“A Classic Case of Constrictive Pericarditis”

Johanne Neill , Wendy Strugnell, Christian Hamilton-Craig

The Prince Charles Hospital, Brisbane, QLD, Australia

Clinical History:

A 31 year old female presented with pleuritic central chest pain and breathlessness on a background of previous minimally invasive mitral valve repair.  The post operative period was complicated by 3 separate episodes of Dressler’s syndrome. CMR was performed for pericardial constriction.

CMR findings:

The study was performed on a Siemens Aera 1.5 Tesla magnet.


Movie 1 – The four chamber steady state free precession series demonstrates the mitral valve repair with annuloplasty ring with preserved systolic function of both ventricles.    Abnormal septal “bounce” is seen, suggesting abnormal ventricular filling.  The myocardium appears tethered to the visceral pericardium.


Figure 1 – Four chamber T2 weighted imaging (double inversion recovery series without fat suppression) demonstrates circumferentially thickened pericardium.  


Figure 2 – Short axis T2 weighted image (double inversion recovery with fat suppression) demonstrates thickened pericardium particularly affecting the right ventricular free wall. 


Movie 2 -  Non-gated free breathing, real time SSFP short axis imaging. Note the marked inter-ventricular septal flattening as the diaphragm descends during inspiration (“respirophasic variation”), with increased RV filling during inspiration at the expense of LV filling.  This is consistent with ventricular interdependence and constrictive physiology.1, 2


Figure 3 – Late gadolinium enhancement inversion recovery imaging with marked circumferential enhancement of the pericardium. Top) four chamber, Middle) LV long axis, Bottom) short axis


The cardiac MRI of this patient was non-invasively able to characterize the pericardium and convincingly demonstrate constrictive physiology explaining her symptoms. 


The diagnosis of constrictive pericarditis can be difficult to make on standard echocardiography and invasive haemodynamic assessment can be challenging. Indirect features are small volume ventricles with abnormal septal motion exaggerated with inspiration.  The abnormal septal motion occurs because of ventricular interdependence.  The thickened rigid pericardium does not allow the ventricles to expand and fill adequately in diastole, therefore the normal filling patterns with respiration are exaggerated. During inspiration the right heart fills in preference to the left and the septum moves to the left to accommodate this.1, 2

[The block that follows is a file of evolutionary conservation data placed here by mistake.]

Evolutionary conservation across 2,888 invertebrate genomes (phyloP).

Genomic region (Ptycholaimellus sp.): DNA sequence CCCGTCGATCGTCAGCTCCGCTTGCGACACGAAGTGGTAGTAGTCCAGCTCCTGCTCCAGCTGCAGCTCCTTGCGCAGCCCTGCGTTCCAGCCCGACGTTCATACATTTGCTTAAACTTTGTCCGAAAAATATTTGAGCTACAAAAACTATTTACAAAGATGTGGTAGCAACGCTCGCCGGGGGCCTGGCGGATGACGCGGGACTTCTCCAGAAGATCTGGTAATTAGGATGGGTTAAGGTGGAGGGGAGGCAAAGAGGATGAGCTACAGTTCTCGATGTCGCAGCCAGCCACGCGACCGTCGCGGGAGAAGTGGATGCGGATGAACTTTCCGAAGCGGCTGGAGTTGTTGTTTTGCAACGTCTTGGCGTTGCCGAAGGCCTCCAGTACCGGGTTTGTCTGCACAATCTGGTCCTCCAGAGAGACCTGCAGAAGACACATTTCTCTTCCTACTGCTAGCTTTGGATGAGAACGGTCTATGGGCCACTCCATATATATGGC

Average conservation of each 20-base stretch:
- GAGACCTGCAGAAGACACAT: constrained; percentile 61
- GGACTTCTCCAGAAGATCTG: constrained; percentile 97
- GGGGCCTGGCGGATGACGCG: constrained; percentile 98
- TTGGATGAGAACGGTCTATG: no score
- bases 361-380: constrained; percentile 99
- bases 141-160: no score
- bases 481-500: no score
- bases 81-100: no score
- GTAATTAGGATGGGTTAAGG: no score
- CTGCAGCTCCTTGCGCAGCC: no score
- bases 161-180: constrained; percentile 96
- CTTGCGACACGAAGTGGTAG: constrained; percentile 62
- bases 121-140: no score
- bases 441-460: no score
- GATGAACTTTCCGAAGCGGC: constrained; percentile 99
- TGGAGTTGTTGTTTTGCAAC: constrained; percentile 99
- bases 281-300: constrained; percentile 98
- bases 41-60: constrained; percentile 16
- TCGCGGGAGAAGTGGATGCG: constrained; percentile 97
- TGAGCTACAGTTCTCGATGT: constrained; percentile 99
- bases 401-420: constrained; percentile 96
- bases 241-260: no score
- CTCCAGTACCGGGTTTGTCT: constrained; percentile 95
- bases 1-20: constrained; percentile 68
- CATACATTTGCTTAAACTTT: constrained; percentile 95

CMR is able to image the pericardial thickness on T2 imaging without fat saturation (note should be made that on standard SSFP imaging the pericardium can be difficult to assess due to chemical shift artefact). CMR also demonstrates the ventricular interdependence on ungated realtime SSFP imaging during respiration, which is concordant with the abnormal septal motion on gated-SSFP images and the appearance of pericardial tethering.



  1. Yared K, Baggish AL, Picard MH, Hoffman U, Hung J.  Multimodality Imaging of Pericardial Diseases.  Journal of the American College of Cardiology Imaging.  2010;3 (6):650-660.
  2. Bogaert J, Francone M.  Cardiovascular Magnetic Resonance in Pericardial Diseases.  Journal of Cardiovascular Magnetic Resonance.  2009;11:14